Afghan President Ashraf Ghani said Tuesday that more than 150 people died in last week's truck bombing in Kabul, raising earlier counts and making it one of the deadliest such attacks since the American-led invasion toppled the Taliban in 2001.
Abdul Ahid Wali Zada, a police spokesperson, said the bomb was planted in a rickshaw that detonated near the large mosque dating from the 12th century.
Gelani Farhad, a spokesman for the provincial governor of the western Herat province, says Tuesday's blast took place near the main Sunni mosque in Herat city, adding that the toll could rise.
According to the MoI, Pakistan's spy agency Inter-Services Intelligence (ISI) supplied the Haqqani network with explosives to conduct the bombing in Kabul that killed over 100 people.
Afghan president Ashraf Ghani (C) attends a peace and security cooperation conference in Kabul, Afghanistan June 6, 2017.
"What we have seen is a fragmentation of regional and worldwide consensus on Afghanistan, mainly created by the absence of USA leadership and direction".
At least 300 people, including women and children, were injured in the explosion, Ghani said while speaking at the Kabul Process meeting.
The incident came at the time when Afghanistan is hosting Kabul Process summit amid extremely tight security days after the capital city was hit by terror attacks that wrecked the political stability in the country. He said that up to 11,000 foreign militants had allegedly arrived in Afghanistan in the last two years to fight for Daesh.
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He confidently said that the matters relate to Paris agreement and it should not be related to the ongoing efforts of the country. Wan did not publicly address Trump's move on the accord, which has been ratified by nearly 150 countries.
As of late previous year, the Taliban contested or controlled about 40 per cent of the country, according to US government estimates, leading some observers to doubt the group would be willing to negotiate any time soon.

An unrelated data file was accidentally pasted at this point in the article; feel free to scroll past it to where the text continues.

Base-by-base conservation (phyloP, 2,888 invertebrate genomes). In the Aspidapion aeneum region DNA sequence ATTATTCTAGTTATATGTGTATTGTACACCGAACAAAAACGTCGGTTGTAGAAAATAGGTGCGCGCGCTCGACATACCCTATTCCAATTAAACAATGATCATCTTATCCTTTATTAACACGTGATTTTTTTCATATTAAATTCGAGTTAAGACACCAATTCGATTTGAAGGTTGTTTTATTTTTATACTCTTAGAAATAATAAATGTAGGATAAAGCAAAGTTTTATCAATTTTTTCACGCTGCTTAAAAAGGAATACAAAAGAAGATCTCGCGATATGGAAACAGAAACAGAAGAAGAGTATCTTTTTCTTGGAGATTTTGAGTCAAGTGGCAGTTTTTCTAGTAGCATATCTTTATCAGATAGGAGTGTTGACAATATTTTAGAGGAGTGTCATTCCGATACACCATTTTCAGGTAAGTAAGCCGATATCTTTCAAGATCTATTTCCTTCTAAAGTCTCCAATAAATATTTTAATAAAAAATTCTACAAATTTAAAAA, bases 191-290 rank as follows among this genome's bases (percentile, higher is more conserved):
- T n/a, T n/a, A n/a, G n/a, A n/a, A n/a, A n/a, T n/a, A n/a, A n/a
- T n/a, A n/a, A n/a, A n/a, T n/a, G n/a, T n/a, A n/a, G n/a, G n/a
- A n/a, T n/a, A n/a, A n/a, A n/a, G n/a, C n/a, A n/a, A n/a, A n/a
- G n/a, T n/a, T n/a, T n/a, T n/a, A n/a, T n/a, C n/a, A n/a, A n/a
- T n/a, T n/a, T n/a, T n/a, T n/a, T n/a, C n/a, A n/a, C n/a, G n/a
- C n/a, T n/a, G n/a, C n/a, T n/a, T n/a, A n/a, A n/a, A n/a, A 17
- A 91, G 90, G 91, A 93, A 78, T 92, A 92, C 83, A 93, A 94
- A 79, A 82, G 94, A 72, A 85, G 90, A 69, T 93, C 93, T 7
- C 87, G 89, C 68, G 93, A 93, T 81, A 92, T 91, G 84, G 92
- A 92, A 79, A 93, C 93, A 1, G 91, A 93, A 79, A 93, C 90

More than 30 of the total number of people who lost their lives in last week's truck bombing in the capital Kabul, were staffers of Afghanistan's leading private telecommunication firm, according to Anadolu Agency.
Representatives of around 25 countries, including Pakistan, India, China and the U.S., along with the European Union, North Atlantic Treaty Organisation, and the United Nations, attended the meeting, which aimed to build global support on ways to restore security in the conflict-torn country.
This is not the first attempt by the Afghan government to broker peace.
Afghan President Ashraf Ghani on Tuesday hosted the Kabul Process - a multinational peace conference, in which he explained that the objective of the conference was to defeat terrorism and ensure peace.
Afghan authorities have said Pakistan was involved in the attack, charges denied by Islamabad.
Ghani, in his speech, also underscored the urgency of resolving the conflict, saying Taliban-sponsored terrorism is attracting terrorists linked to Syria-based Islamic State to find refuge in Afghanistan.
"We are offering a chance for peace but this is not an open-ended offer", Mr Ghani said, calling for Taliban to begin negotiations.
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